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East Palestine resident says whistleblower is 'tip of the iceberg' for disaster response 'cover-up'

"The truth is going to come out" about potential mismanagement in the East Palestine toxic train derailment response, according to one resident who reacted to a whistleblower.

East Palestine, Ohio, residents are expressing frustration after learning that the emergency response to the toxic train derailment last year was riddled with mistakes.

"We're just hanging in there. It's all we can do," East Palestine local Linda Murphy said on "The Bottom Line" Thursday.

The Environmental Protection Agency (EPA) is disputing whistleblower claims of mistakes and "no confidence" in early data collected from the site where a Norfolk-Southern train hauling caustic materials derailed along the Pennsylvania-Ohio border.

A person who said he helped craft the technology and interpret data from advanced radiological sensors on a high-tech EPA plane used to survey the damage and take hazmat readings told The Associated Press the aircraft was enlisted too late. In turn, the whistleblower told the outlet, it may have been unnecessary to burn off toxic vinyl chloride from five rail cars in a controlled release.


"My understanding is [the plane] was supposed to be here and collect hundreds of hours worth of data, and it didn't do that. It didn't collect the data where it was supposed to, when it was supposed to. The whole thing was a fail," Murphy said. "I think that this has been a cover-up."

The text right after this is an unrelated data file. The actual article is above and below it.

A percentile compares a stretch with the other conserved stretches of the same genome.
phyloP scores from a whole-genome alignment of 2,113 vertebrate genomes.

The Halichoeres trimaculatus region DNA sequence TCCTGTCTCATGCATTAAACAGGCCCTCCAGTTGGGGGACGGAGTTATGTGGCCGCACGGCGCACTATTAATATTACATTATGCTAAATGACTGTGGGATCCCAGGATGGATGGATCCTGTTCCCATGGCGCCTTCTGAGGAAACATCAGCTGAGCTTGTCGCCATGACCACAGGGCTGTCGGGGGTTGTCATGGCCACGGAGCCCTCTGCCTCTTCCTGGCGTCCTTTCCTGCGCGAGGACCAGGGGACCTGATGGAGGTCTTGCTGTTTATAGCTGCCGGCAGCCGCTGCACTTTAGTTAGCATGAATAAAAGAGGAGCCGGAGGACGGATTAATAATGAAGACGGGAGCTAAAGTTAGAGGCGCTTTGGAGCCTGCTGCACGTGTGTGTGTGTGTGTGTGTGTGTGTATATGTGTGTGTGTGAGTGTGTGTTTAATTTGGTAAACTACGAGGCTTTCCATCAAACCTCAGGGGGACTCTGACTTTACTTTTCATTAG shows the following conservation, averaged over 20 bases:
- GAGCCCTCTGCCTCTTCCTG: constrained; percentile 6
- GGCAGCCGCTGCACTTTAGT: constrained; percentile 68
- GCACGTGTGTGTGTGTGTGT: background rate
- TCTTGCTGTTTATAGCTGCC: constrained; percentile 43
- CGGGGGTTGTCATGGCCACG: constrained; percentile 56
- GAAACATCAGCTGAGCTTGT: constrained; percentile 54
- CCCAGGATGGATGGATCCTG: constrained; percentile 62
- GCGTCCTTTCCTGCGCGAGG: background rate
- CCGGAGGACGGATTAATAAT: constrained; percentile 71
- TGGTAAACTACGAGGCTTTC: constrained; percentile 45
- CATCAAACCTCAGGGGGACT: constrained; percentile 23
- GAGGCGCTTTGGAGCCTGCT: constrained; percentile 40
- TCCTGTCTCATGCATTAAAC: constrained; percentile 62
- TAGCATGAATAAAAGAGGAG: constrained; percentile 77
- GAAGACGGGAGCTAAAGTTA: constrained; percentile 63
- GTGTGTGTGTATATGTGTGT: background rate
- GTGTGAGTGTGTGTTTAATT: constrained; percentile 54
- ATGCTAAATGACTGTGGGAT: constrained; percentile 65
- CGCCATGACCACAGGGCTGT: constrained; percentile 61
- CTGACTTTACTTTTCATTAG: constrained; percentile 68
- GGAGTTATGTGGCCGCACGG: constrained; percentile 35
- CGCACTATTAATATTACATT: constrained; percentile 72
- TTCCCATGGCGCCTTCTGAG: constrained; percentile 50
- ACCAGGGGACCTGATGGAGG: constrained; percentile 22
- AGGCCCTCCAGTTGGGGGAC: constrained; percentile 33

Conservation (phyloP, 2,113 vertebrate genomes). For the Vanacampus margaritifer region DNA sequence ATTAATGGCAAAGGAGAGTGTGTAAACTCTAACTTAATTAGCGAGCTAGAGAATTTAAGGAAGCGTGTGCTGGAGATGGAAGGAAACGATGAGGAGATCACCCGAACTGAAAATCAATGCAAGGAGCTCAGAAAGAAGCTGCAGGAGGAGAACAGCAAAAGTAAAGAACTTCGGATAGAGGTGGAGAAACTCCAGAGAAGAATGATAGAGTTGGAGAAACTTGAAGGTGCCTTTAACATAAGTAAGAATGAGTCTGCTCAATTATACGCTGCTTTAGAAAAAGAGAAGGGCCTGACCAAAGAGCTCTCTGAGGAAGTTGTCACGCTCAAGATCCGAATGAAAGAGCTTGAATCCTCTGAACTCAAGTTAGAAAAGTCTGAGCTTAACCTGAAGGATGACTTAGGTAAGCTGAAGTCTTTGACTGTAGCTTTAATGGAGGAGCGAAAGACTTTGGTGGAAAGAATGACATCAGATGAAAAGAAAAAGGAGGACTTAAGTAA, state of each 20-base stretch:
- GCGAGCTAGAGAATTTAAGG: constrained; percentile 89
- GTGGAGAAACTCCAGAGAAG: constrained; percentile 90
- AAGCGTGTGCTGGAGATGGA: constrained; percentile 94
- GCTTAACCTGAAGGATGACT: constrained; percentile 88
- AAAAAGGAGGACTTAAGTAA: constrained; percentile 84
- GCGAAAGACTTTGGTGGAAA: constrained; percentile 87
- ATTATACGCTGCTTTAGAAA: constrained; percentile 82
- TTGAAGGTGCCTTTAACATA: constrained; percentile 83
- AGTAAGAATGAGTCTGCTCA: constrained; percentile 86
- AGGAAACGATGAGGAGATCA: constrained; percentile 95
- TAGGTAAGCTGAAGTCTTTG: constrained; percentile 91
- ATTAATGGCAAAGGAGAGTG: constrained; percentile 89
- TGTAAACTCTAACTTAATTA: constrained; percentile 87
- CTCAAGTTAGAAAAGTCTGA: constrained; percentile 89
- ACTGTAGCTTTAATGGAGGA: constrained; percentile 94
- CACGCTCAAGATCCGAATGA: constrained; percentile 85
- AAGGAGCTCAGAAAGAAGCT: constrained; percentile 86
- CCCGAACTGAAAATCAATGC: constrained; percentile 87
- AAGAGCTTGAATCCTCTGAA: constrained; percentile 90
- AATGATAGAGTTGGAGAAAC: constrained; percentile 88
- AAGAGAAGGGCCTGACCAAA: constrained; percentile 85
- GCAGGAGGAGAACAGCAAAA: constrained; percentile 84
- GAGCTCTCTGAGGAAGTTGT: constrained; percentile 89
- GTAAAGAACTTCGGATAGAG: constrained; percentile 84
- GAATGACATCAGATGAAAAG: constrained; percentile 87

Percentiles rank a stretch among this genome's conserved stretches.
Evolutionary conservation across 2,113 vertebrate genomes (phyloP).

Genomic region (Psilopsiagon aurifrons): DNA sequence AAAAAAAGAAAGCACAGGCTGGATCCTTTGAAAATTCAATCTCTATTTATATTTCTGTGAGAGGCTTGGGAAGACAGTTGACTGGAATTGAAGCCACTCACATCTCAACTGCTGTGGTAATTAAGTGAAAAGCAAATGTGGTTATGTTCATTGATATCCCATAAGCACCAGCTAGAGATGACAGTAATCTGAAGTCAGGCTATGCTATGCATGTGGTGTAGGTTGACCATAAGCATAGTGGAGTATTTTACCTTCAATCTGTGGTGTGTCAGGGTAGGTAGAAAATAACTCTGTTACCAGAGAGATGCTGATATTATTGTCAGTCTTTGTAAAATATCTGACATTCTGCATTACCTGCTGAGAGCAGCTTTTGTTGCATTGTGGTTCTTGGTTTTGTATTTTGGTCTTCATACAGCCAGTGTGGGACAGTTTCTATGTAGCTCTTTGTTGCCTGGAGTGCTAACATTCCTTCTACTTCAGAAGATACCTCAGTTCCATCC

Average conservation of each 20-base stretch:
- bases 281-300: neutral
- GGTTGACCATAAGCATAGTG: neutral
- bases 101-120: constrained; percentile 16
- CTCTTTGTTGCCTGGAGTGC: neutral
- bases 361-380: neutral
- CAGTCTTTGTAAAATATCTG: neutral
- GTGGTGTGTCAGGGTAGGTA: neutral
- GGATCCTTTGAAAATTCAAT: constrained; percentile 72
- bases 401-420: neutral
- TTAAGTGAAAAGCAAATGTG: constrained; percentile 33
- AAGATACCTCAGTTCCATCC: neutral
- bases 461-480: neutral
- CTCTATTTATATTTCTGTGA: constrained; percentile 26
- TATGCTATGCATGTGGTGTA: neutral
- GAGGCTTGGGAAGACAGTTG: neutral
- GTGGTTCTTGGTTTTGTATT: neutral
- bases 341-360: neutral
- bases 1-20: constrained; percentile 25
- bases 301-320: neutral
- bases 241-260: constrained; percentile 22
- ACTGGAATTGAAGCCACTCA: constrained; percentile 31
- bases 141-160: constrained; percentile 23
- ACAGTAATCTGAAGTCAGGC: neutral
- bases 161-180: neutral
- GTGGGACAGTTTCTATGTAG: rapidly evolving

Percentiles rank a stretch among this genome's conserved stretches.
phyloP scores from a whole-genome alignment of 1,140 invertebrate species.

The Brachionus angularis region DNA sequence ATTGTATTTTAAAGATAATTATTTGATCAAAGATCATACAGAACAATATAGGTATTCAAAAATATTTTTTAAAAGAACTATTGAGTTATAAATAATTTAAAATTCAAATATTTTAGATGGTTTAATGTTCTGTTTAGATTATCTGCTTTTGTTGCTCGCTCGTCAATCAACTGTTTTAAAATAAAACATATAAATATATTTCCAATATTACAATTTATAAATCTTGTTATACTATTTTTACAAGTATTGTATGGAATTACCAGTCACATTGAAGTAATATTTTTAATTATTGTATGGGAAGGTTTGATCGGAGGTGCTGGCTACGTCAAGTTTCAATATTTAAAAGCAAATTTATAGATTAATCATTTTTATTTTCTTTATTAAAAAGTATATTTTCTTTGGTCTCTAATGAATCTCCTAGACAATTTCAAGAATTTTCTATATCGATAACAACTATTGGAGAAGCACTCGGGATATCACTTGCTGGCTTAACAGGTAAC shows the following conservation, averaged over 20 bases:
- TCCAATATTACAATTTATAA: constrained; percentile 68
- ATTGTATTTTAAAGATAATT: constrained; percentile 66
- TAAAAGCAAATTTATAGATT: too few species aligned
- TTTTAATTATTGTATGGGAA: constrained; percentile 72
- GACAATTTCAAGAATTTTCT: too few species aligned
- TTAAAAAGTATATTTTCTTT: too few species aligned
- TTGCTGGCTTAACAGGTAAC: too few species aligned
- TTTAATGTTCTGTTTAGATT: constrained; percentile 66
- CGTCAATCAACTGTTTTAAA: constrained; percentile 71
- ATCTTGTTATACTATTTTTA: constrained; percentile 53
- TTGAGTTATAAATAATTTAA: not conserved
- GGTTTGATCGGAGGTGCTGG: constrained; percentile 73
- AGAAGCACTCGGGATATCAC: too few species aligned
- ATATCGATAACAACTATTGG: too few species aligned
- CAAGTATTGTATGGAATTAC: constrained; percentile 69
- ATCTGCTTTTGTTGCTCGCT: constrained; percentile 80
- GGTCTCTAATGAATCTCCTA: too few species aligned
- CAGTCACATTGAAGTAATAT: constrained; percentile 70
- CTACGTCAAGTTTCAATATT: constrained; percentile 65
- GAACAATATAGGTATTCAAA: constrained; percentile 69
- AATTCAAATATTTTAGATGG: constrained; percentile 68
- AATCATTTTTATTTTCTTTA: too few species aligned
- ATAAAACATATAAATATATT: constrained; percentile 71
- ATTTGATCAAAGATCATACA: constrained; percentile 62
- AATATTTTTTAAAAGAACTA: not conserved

In a lengthy response to a Fox News Digital inquiry, the EPA pushed back on the allegations, saying whistleblower characterizations of the plane's response are "false," adding weather conditions prevented the plane from promptly surveying the location.

"That sort of information that they're giving people, it's very disheartening," Murphy responded. "I'm so elated that he has come forward. And hopefully this is the tip of the iceberg and we're going to start getting some truth, because we certainly haven't been getting it up until this point."

Since the disaster, the agency said it has collected 28,000 air samples and that, in the time since residents were allowed back to their homes, there have not been "sustained chemicals of concern found in the air." The agency added it will continue to honor public records requests and be transparent in its response to the tragedy.

Ohio Republican Gov. Mike DeWine's office said that when it comes to whistleblowers, anyone with time-sensitive and pertinent information has been asked repeatedly to come forward, including in the immediate aftermath of the Norfolk-Southern spill. 

However, East Palestine residents remain skeptical of the EPA’s defense and worried over potential health impacts from the controlled burn.


"What's crazy is, from the get-go, there was only one vinyl chloride car that was ever in danger of polymerization, is what we were told, that was ever at risk of overheating. Never five at any one point in time," Murphy pointed out.

"It's just a matter of money. It's cheaper to throw a match and blow it up than it is to truck it out and take it out appropriately. You know, that's lost revenue for Norfolk Southern," she continued. "The truth is going to come out and it's going to be a slow process, but we're all suffering. In the meantime, what's the cost going to be to us while we're waiting for the real truth to come out?"


Fox News’ Charles Creitz contributed to this report.

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